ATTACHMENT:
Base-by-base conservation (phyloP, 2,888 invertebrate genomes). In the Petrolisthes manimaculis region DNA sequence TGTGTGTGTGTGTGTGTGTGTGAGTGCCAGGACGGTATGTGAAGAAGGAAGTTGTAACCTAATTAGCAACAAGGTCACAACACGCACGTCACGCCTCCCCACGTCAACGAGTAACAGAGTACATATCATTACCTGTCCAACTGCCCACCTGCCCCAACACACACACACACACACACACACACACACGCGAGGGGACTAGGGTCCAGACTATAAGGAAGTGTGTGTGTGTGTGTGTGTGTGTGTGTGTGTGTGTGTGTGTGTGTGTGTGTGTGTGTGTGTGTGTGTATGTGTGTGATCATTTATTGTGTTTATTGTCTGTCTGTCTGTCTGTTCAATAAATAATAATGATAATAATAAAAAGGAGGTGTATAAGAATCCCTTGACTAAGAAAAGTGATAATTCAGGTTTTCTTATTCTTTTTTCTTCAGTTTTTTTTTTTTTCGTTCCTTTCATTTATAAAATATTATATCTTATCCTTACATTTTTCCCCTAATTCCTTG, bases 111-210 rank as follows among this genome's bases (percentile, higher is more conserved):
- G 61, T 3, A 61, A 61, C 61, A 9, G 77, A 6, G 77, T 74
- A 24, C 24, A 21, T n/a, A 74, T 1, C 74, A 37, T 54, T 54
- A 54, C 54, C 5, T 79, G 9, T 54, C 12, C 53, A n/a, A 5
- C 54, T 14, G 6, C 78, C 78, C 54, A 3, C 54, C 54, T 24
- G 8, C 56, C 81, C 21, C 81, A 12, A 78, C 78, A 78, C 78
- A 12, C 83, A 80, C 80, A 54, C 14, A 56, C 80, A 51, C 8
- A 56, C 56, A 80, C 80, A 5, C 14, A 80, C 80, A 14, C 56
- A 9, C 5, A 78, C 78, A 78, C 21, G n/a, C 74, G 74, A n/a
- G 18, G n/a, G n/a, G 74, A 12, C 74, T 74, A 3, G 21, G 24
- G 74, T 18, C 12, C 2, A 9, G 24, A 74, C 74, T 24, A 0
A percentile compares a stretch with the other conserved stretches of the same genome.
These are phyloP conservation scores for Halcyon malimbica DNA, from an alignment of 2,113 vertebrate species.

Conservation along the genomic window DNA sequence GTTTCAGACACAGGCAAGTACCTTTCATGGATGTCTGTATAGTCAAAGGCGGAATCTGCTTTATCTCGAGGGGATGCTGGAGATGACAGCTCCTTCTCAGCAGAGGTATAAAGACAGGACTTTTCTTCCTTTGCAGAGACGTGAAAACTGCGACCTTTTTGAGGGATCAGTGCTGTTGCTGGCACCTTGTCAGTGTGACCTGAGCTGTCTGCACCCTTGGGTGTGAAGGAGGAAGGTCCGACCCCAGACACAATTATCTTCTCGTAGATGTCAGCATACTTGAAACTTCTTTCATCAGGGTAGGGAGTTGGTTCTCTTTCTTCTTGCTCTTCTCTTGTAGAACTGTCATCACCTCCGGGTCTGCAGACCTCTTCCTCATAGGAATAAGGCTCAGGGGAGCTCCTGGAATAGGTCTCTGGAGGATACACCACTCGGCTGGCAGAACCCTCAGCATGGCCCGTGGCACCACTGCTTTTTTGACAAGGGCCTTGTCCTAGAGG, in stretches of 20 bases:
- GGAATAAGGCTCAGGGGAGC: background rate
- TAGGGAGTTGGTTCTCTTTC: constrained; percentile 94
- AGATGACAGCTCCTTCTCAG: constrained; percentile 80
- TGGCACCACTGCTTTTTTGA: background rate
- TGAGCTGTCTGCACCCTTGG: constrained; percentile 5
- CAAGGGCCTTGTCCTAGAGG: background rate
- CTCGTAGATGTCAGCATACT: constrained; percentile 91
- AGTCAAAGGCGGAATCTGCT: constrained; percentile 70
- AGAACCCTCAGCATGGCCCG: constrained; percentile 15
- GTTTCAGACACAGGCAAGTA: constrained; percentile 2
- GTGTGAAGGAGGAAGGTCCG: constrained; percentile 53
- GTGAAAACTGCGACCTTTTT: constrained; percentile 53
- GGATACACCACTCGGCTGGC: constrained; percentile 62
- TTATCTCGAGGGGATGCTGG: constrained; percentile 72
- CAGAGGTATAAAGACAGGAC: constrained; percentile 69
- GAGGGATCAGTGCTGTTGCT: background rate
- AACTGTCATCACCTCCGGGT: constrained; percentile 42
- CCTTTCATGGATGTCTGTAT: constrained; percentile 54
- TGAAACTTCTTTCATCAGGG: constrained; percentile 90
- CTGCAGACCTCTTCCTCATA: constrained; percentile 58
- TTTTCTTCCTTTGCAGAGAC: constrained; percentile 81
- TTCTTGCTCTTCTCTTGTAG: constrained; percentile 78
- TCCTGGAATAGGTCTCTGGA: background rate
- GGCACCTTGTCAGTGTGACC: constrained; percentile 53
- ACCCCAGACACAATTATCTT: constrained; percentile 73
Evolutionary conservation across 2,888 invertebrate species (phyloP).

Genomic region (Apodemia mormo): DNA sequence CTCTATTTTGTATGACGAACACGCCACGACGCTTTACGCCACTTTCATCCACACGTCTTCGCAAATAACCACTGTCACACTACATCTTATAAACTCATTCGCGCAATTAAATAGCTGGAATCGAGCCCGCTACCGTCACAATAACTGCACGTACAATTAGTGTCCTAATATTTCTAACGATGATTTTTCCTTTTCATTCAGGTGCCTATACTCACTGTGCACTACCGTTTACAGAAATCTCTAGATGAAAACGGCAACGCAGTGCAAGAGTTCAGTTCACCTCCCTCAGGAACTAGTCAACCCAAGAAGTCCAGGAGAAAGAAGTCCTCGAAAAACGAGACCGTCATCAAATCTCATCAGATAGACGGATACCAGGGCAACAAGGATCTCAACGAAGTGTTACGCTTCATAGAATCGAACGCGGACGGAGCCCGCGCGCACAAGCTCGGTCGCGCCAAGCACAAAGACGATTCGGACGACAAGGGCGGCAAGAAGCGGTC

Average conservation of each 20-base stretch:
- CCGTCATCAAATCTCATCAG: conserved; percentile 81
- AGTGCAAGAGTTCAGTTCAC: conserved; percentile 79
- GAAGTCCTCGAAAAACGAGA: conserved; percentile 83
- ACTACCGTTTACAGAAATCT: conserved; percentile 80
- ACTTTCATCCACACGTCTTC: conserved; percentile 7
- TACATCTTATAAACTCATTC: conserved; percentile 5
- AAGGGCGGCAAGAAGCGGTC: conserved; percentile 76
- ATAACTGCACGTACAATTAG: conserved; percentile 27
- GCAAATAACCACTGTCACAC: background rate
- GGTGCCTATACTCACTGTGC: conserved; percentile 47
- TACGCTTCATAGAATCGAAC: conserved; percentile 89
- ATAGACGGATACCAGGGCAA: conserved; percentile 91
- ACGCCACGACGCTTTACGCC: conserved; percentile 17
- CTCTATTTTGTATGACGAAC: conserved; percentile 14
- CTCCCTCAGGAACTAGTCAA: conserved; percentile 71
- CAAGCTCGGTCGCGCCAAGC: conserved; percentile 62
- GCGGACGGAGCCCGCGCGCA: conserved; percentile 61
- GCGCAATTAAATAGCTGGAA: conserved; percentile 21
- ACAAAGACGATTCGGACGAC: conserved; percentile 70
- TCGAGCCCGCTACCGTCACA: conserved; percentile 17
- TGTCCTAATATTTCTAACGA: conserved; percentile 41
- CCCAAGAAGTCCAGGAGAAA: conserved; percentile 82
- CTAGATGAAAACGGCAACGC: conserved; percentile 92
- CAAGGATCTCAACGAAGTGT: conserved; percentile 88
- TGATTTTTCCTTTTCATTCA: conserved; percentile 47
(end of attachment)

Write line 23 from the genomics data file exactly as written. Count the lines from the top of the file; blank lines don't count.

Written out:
- AGAACCCTCAGCATGGCCCG: constrained; percentile 15